In general, the Economic Aid Act made the eligibility requirements for Second Draw PPP Loans narrower than the eligibility requirements for First Draw PPP Loans. The Economic Aid Act generally provides that a borrower is eligible for a Second Draw PPP Loan only if it has 300 or fewer employees and experienced a revenue reduction in 2020 relative to 2019. In addition, the Economic Aid Act provides that a Second Draw PPP Loan may only be made to an eligible borrower that (i) has received a First Draw PPP Loan, and (ii) has used, or will use, the full amount of the First Draw PPP Loan on or before the expected date on which the Second Draw PPP Loan is disbursed to the borrower.  The IFR clarifies that “the full amount” of the borrower’s First Draw PPP Loan includes the amount of any increase on such First Draw PPP Loan made pursuant to the Economic Aid Act. The borrower must have spent the full amount of its First Draw PPP Loan on eligible expenses under the PPP rules to be eligible for a Second Draw PPP Loan.

  1. Revenue reduction requirement

The Economic Aid Act provides that, to be eligible for a Second Draw PPP Loan, the borrower must have experienced a revenue reduction of 25% or greater in 2020 relative to 2019. A borrower must calculate this revenue reduction by comparing the borrower’s quarterly gross receipts for one quarter in 2020 with the borrower’s gross receipts for the corresponding quarter of 2019. For example, a borrower with gross receipts of $50,000 in the second quarter of 2019 and gross receipts of $30,000 in the second quarter of 2020 has experienced a revenue reduction of 40 percent between the quarters, and is therefore eligible for a Second Draw PPP loan (assuming all other eligibility criteria are met). The IFR provides that a borrower that was in operation in all four quarters of 2019 is deemed to have experienced the required revenue reduction if it experienced a reduction in annual receipts of 25 percent or greater in 2020 compared to 2019 and the borrower submits copies of its annual tax forms substantiating the revenue decline. This provision will allow a borrower to provide annual tax return forms to substantiate its revenue reduction.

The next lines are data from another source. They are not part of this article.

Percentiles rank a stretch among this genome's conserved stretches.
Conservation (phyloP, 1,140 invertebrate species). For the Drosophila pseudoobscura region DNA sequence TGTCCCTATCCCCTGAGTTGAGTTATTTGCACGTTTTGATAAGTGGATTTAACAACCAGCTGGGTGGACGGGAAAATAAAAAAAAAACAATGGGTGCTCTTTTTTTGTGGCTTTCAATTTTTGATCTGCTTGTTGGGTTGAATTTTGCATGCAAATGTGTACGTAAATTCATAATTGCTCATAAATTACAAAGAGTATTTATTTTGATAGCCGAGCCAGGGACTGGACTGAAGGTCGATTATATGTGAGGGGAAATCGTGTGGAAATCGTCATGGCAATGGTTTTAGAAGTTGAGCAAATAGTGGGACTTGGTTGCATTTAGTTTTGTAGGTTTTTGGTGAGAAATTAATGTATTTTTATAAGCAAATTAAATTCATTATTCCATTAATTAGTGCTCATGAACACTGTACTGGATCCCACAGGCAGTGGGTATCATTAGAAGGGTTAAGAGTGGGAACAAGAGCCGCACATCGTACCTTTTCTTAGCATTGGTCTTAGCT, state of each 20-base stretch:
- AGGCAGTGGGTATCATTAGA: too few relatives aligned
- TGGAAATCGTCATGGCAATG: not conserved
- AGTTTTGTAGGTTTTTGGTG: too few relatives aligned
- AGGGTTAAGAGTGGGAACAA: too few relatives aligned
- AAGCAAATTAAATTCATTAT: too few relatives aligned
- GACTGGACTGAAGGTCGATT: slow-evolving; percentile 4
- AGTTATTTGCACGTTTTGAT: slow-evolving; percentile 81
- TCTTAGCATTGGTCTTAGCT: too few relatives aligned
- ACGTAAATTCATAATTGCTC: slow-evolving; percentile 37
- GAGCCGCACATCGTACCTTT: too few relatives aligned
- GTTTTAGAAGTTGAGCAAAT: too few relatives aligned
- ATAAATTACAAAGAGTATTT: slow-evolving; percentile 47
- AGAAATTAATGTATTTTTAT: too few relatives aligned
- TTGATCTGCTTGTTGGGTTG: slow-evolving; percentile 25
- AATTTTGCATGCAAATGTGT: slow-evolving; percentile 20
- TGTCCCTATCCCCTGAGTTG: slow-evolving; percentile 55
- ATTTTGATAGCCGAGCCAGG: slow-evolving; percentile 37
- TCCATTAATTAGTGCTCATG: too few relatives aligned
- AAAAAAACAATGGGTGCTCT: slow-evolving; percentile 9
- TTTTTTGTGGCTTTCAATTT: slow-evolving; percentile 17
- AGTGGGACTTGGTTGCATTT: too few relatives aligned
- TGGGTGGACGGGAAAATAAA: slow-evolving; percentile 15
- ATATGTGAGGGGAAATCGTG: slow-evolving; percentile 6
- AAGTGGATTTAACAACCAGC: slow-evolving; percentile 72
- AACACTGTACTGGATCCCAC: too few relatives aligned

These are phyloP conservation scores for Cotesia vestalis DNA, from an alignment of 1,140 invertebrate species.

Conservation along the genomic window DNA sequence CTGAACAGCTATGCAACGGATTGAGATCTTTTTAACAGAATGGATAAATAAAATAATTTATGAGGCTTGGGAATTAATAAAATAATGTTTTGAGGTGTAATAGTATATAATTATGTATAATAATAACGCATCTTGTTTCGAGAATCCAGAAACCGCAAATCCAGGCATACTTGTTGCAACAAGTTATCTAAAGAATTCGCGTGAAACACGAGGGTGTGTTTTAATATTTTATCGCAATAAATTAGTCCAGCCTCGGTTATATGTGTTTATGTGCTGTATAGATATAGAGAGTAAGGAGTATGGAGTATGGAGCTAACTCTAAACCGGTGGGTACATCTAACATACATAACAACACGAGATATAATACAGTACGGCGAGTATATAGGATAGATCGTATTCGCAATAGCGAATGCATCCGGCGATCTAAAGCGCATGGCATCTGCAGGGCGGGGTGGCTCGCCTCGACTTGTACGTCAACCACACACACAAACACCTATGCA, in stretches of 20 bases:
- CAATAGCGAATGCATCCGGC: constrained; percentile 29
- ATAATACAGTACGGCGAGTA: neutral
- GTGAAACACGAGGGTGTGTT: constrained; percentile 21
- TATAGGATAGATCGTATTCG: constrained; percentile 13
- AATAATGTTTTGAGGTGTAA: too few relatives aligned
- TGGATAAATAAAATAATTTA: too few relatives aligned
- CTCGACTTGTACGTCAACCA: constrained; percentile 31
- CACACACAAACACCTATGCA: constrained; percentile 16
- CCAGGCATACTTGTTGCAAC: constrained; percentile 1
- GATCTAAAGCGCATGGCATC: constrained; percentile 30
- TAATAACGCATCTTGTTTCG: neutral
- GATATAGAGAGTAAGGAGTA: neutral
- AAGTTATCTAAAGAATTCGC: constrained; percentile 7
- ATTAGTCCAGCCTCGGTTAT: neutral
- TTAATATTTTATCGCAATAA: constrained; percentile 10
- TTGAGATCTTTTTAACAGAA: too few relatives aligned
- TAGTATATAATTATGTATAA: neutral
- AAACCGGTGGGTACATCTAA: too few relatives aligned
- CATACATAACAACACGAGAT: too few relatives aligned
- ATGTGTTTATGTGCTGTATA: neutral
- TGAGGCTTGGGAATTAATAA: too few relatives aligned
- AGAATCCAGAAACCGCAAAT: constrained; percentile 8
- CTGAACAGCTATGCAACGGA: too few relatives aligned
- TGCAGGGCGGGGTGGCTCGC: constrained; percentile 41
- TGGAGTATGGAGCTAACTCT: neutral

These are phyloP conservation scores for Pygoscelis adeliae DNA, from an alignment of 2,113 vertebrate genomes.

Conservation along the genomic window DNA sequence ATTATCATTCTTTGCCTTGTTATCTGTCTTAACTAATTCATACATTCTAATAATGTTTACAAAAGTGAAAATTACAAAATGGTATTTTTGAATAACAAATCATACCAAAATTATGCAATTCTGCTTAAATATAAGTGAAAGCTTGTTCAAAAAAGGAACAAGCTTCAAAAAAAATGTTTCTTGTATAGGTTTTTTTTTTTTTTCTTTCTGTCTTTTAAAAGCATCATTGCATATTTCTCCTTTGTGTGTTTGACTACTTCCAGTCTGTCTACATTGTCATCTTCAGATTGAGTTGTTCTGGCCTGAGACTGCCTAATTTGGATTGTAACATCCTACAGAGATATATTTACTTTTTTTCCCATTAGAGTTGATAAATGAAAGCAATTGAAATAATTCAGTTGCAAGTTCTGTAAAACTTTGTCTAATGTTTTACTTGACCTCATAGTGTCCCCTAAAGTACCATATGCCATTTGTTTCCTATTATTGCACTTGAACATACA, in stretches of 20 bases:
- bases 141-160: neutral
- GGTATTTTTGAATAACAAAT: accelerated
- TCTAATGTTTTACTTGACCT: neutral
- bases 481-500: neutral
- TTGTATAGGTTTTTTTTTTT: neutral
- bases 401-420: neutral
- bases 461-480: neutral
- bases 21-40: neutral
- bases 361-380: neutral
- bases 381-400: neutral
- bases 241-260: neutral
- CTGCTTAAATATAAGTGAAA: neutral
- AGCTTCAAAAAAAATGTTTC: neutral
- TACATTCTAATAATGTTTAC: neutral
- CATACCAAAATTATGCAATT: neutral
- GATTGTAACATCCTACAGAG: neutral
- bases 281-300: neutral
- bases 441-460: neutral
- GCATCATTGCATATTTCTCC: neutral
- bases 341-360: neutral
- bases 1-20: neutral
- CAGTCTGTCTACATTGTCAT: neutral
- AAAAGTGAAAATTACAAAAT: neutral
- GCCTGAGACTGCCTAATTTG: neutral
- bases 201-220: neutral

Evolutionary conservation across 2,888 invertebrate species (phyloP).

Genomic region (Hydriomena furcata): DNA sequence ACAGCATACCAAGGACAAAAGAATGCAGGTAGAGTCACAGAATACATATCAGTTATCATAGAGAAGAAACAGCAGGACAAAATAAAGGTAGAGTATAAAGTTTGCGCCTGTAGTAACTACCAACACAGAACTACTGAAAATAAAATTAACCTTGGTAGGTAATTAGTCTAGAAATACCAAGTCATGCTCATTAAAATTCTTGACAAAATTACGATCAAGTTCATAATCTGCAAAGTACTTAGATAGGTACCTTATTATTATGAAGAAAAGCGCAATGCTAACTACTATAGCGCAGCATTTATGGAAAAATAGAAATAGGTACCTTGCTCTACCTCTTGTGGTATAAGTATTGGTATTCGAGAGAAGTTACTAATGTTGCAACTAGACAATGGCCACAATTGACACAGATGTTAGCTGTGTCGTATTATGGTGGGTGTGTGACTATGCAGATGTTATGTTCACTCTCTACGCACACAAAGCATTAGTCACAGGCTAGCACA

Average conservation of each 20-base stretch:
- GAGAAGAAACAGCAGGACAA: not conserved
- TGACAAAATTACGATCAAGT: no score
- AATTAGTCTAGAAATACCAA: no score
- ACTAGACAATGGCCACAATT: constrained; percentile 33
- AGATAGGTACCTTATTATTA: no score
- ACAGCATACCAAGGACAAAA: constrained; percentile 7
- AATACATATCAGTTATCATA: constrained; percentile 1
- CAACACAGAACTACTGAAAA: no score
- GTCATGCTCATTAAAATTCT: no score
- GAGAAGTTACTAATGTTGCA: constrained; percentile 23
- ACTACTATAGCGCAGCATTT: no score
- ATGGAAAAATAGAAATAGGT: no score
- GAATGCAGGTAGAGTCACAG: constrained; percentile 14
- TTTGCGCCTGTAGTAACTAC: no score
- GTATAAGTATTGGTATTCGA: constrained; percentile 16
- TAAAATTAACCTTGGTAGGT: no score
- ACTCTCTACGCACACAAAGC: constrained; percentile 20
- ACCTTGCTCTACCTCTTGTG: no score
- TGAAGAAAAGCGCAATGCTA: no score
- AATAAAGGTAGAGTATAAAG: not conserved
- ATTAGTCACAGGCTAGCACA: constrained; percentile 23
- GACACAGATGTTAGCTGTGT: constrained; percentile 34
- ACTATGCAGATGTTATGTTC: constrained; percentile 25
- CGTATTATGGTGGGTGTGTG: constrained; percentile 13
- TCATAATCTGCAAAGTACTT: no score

This method will be particularly important for small borrowers that may not have quarterly revenue information readily available. Moreover, this approach is appropriate because, if annual filings show a 25 percent revenue reduction, then at least one quarter in 2020 would have had at least a 25 percent revenue reduction. A borrower that did not experience a 25 percent annual decline in revenues, or that was not in operation in all four quarters of 2019, may still meet the revenue reduction requirement under one of the quarterly measurements described above.